I’m so excited to go to Calgary for the very first time. I hope you’ll spread the word, and to see some of you there!

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Kingston Penitentiary, Part 2

Wednesday, November 6th, 2013

Hello again, friends. Two weeks ago, I wrote about my recent tour of the now-closed Kingston Penitentiary. It was an intense and memorable experience, and today I’d like to round it out with a few more photos and explanations. In my earlier post, I walked you through the main prison building and mentioned the native ceremonial grounds. Just past these grounds there is a second major building that was in daily use: the prison “shops”. This is the building in which inmates could work and learn.

There was a wood shop, a metal shop, and a furniture-maker – the clearest indication of the prison’s rehabilitative function. (It may seem hard to believe, but when Kingston Penitentiary was first built in the 1835, it was considered an enlightened and modern place.) Here, in the shops, inmates could learn skills that might change their futures.

Inmates who held jobs earned a small amount of money – according to our tour guide, David Stewart (pictured), the inmate wage topped out at $6 per day and was reduced in recent years, due to budget cuts. Inmates could spend their earnings at the canteen (which sold snacks and cigarettes). Prisoners who applied for extended visits with their families were also permitted to buy and cook their own food in the family units, using money earned in the shops.

Here’s an image of the metal shop, with its beautiful Victorian brick-arched ceilings.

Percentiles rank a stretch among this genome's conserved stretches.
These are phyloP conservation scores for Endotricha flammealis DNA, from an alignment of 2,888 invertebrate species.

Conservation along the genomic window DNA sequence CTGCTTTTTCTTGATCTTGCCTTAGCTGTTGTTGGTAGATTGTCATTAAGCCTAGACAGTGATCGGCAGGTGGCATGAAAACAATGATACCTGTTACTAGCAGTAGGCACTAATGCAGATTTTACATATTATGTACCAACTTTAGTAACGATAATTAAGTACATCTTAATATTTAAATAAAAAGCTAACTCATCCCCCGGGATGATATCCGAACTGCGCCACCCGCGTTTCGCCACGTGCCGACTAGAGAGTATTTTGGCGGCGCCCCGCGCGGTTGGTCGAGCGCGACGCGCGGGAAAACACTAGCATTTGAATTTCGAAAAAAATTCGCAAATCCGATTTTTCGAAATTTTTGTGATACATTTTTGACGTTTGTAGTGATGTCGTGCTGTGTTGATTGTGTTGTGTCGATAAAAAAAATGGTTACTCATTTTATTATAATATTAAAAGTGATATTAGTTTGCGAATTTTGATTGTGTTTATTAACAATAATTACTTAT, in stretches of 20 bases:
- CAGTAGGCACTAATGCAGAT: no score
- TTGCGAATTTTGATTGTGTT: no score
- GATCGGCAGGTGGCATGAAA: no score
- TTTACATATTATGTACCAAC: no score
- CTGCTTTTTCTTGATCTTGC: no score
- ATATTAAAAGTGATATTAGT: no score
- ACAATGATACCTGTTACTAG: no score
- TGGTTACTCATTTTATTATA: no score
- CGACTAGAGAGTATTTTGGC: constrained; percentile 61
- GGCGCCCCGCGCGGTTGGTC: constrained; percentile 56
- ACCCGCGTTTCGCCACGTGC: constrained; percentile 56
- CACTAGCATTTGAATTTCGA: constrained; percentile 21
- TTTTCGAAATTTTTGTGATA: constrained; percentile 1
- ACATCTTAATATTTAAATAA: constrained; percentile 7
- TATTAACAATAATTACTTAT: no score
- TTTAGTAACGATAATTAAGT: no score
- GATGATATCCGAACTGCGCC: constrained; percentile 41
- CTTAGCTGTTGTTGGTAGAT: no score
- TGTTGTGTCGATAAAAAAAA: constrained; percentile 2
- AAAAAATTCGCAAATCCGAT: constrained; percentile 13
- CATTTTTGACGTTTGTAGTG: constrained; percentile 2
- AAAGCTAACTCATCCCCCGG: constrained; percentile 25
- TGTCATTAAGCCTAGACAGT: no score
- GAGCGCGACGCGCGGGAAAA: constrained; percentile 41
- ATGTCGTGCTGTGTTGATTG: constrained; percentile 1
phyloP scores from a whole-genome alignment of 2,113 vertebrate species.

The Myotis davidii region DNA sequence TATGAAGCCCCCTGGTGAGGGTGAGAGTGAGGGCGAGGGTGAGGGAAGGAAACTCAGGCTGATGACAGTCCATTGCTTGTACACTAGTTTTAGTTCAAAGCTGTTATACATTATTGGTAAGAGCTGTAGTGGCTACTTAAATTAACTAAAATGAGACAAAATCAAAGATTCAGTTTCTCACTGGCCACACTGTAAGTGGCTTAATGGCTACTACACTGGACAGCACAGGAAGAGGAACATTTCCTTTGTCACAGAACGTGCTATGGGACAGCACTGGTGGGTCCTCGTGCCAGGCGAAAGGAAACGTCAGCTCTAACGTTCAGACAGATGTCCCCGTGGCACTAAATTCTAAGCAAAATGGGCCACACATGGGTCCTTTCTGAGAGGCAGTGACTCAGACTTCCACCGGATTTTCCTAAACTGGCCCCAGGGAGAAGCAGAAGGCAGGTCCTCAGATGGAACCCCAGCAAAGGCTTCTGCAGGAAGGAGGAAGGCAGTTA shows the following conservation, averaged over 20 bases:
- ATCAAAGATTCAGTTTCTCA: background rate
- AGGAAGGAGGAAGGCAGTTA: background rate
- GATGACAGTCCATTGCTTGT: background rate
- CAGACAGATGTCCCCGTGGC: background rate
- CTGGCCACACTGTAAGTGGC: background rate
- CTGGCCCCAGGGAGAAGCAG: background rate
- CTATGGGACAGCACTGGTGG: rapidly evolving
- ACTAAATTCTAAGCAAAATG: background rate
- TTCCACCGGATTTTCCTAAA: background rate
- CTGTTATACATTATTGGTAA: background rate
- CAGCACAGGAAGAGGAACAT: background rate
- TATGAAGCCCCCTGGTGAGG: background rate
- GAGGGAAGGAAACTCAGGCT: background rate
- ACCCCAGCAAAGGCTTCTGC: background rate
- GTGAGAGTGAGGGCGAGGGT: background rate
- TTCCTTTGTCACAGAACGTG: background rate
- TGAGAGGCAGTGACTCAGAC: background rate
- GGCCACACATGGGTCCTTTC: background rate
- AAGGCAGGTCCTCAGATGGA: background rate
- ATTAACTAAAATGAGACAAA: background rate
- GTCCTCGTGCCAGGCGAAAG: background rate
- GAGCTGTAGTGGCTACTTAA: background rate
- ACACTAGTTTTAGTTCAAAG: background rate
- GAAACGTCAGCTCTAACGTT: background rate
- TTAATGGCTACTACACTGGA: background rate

It’s an interesting level of trust, to have a sole teacher working with a group of inmates using heavy machinery. According to someone who worked as a prison teacher, the consensus was that it was fairly safe: the teacher was seen as an ally, or at least a bystander. If any violence occurred, it was much more likely to be between inmates.

Up on the second floor, there was also a school. You can see the small sign below. Some of the inmates would have been working towards their high school diplomas or possibly university degrees, but many lacked even elementary reading and math skills.

After the cool gloom of “the shops”, Dave led us back outside. The prison grounds house a hospital with a permanent psychiatric ward, and there is also a gym. We didn’t see either of these but we got a strangely beautiful sight of the outdoor exercise area.

It’s hard for me to judge how large this space is – maybe three football fields put together? Dave said that in the 1970s and 1980s, it was quite common to have three hundred inmates in the yard, and two unarmed guards locked inside with them. There would also have been guards with rifles posted at two or three lookout points over the yard, but even so, it’s a daunting thought.